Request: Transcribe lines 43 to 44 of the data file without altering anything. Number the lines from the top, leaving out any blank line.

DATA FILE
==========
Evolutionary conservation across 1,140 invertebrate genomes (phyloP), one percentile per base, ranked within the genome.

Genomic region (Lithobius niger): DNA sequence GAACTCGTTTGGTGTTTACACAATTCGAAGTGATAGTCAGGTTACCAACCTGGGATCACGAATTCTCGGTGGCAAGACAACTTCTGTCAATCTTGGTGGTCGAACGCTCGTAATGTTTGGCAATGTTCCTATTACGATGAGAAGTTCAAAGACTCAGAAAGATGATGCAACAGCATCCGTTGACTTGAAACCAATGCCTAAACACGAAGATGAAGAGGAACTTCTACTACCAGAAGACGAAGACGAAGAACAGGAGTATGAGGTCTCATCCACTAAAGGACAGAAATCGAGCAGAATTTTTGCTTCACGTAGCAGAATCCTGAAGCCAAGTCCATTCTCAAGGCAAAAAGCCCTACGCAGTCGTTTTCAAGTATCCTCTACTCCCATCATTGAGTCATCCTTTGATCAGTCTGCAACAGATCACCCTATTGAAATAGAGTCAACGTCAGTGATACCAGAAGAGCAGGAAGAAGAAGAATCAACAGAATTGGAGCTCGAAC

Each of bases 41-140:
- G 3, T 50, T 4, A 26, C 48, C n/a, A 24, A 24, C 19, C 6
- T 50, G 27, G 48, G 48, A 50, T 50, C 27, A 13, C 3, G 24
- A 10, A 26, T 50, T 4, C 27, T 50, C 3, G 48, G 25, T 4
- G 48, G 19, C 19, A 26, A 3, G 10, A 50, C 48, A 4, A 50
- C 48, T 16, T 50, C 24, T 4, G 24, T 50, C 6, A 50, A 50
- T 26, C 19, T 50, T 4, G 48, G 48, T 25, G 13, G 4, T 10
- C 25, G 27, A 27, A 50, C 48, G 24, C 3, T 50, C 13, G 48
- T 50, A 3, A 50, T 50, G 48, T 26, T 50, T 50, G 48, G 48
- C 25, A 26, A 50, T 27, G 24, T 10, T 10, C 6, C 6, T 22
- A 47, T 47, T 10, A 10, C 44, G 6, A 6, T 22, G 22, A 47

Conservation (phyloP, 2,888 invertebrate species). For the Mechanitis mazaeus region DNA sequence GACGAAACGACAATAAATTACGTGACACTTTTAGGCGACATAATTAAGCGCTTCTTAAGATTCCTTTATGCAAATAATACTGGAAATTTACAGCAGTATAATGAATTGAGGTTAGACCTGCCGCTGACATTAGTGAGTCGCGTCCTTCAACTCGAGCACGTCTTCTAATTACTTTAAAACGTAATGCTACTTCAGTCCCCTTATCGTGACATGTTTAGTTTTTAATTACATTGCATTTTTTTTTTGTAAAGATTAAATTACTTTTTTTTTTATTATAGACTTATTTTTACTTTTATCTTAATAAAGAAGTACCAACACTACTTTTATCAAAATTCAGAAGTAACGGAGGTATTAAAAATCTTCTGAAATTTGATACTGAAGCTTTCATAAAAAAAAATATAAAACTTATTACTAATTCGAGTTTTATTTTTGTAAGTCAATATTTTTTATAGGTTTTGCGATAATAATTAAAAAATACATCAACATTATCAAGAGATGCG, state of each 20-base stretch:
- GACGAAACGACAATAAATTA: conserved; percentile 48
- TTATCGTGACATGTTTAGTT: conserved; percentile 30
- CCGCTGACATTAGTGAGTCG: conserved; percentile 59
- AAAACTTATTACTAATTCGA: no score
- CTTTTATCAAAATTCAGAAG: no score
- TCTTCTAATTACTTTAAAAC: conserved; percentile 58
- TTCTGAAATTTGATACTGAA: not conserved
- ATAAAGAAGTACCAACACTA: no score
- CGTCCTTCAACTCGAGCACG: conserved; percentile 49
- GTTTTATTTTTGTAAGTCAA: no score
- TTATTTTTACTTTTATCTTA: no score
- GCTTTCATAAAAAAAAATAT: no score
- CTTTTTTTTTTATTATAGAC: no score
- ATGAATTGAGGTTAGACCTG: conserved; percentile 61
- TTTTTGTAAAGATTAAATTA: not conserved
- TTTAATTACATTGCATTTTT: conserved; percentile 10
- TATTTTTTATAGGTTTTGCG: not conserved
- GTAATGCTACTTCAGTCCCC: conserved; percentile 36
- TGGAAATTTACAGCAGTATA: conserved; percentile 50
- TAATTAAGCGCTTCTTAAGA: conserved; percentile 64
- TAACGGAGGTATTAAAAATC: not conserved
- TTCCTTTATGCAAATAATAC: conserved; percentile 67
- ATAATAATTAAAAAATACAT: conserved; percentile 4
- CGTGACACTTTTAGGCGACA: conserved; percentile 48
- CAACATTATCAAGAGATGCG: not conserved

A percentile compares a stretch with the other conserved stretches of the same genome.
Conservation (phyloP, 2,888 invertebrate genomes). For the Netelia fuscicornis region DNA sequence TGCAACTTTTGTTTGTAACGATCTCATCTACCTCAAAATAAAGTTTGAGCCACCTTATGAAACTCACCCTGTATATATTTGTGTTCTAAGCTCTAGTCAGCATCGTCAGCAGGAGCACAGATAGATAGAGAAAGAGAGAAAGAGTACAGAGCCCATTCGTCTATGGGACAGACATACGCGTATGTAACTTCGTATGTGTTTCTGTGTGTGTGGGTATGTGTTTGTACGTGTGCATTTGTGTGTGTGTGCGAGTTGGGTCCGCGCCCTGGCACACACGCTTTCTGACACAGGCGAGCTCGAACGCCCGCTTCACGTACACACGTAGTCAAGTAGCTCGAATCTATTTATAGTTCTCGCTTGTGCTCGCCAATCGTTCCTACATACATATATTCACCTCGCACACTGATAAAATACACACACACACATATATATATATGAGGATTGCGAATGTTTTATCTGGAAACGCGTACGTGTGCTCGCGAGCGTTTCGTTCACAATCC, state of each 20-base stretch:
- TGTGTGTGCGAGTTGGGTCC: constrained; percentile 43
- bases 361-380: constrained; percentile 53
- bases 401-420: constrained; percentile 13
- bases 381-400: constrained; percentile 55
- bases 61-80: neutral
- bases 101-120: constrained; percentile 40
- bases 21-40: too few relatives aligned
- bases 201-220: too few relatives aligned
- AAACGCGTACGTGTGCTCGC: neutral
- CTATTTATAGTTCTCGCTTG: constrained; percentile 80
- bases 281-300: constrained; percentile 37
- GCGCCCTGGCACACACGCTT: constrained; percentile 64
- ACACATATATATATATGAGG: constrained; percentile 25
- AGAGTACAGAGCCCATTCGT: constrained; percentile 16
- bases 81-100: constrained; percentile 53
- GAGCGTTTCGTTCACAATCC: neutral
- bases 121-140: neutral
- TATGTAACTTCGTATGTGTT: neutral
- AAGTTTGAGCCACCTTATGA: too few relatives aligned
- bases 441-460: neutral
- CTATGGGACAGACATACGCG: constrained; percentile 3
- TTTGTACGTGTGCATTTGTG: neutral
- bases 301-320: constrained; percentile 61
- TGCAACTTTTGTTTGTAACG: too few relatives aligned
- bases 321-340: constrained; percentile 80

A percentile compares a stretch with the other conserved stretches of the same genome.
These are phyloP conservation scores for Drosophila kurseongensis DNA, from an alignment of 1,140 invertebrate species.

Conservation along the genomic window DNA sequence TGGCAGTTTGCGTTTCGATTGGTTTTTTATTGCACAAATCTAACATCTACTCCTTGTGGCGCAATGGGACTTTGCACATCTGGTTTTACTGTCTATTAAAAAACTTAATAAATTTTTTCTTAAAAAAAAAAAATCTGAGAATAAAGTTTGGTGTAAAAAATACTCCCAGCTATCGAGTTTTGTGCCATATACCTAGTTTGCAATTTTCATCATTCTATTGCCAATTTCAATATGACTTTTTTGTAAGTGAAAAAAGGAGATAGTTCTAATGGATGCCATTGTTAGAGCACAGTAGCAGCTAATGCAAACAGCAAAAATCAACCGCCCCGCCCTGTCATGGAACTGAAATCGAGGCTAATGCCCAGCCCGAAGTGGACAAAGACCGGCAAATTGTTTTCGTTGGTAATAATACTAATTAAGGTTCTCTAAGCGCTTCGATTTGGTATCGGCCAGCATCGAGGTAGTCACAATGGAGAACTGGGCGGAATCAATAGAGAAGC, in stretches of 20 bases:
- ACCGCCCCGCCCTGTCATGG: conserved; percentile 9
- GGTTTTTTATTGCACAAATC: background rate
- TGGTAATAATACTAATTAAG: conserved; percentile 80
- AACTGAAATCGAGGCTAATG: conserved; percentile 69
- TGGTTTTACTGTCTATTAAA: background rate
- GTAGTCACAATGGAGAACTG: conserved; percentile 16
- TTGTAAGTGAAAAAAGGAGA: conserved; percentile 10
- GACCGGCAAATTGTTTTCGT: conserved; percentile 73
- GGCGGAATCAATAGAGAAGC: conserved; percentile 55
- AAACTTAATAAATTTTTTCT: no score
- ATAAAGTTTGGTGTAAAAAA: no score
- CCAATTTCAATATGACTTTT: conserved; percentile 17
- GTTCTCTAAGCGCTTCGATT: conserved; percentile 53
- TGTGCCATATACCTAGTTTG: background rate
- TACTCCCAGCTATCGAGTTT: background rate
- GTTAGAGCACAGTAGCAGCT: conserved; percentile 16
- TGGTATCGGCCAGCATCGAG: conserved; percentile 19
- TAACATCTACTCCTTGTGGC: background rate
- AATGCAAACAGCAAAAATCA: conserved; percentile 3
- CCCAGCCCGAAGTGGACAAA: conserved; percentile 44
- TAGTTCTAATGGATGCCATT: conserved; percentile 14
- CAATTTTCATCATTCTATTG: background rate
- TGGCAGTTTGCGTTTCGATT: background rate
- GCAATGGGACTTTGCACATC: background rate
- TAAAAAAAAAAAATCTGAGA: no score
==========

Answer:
- bases 361-380: constrained; percentile 53
- bases 401-420: constrained; percentile 13